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The Ghosts of Blood and Innocence (Wraeththu Histories, #3)
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The Ghosts of Blood and Innocence (Wraeththu Histories #3)

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4.32  ·  Rating details ·  520 Ratings  ·  25 Reviews
Darquiel har Aralis lives among the hidden tribe of Olopade, in ignorance of his identity, and as he grows up, Darq realizes he is different from any other har. After a disastrous attempt to incept his closest friend, he attracts the attention of the mysterious Thiede, and learns that his origins are more astounding than he imagined.

Loki har Aralis is the favoured son of t
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Hardcover, 464 pages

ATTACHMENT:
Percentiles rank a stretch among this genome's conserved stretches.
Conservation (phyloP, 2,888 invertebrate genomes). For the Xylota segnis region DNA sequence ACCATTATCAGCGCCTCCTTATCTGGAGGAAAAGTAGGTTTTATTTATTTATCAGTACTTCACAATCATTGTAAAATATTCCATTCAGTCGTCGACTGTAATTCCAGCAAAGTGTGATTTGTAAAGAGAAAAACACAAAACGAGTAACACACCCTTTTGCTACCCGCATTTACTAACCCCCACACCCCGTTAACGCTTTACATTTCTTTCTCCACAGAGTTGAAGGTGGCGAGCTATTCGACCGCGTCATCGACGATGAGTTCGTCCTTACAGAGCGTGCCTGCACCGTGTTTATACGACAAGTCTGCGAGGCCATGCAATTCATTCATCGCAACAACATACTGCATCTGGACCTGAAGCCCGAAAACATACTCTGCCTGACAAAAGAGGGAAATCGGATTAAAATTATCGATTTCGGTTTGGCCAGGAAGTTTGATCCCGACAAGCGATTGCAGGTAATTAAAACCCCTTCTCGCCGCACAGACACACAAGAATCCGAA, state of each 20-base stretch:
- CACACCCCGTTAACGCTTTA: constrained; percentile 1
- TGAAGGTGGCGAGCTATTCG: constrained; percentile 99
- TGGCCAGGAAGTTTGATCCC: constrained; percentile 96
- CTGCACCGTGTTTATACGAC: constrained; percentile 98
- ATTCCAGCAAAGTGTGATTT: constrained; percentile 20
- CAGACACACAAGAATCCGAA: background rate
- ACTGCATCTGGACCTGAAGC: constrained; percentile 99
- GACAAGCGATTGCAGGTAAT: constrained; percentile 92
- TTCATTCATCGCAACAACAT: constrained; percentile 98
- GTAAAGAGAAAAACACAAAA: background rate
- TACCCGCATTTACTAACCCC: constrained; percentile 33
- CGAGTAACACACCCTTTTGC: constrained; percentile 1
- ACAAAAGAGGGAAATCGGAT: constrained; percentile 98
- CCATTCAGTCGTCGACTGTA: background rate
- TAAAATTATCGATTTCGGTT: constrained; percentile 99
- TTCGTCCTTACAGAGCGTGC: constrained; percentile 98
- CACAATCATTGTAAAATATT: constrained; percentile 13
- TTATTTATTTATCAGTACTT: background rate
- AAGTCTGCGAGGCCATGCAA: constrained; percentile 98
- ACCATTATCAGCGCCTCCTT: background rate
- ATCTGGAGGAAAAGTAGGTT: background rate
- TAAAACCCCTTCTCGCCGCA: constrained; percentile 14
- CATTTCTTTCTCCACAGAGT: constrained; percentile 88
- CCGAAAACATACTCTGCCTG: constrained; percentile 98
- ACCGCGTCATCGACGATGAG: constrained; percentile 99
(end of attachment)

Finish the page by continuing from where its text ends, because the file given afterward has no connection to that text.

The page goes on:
Published June 13th 2006 by Tor Books (first published 2005)
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Richard Derus
May 22, 2017 rated it liked it
Rating: 3* of five

Wraeththu as a concept strikes me now as not terribly gay. At the time I read this, maybe I thought it was on a par with Ethan of Athos as social commentary, but now it feels forced and slightly silly to me.

Also, pelki? EW.
Maria in the 16th century
Jun 03, 2011 rated it it was amazing
Shelves: m-m, fantasy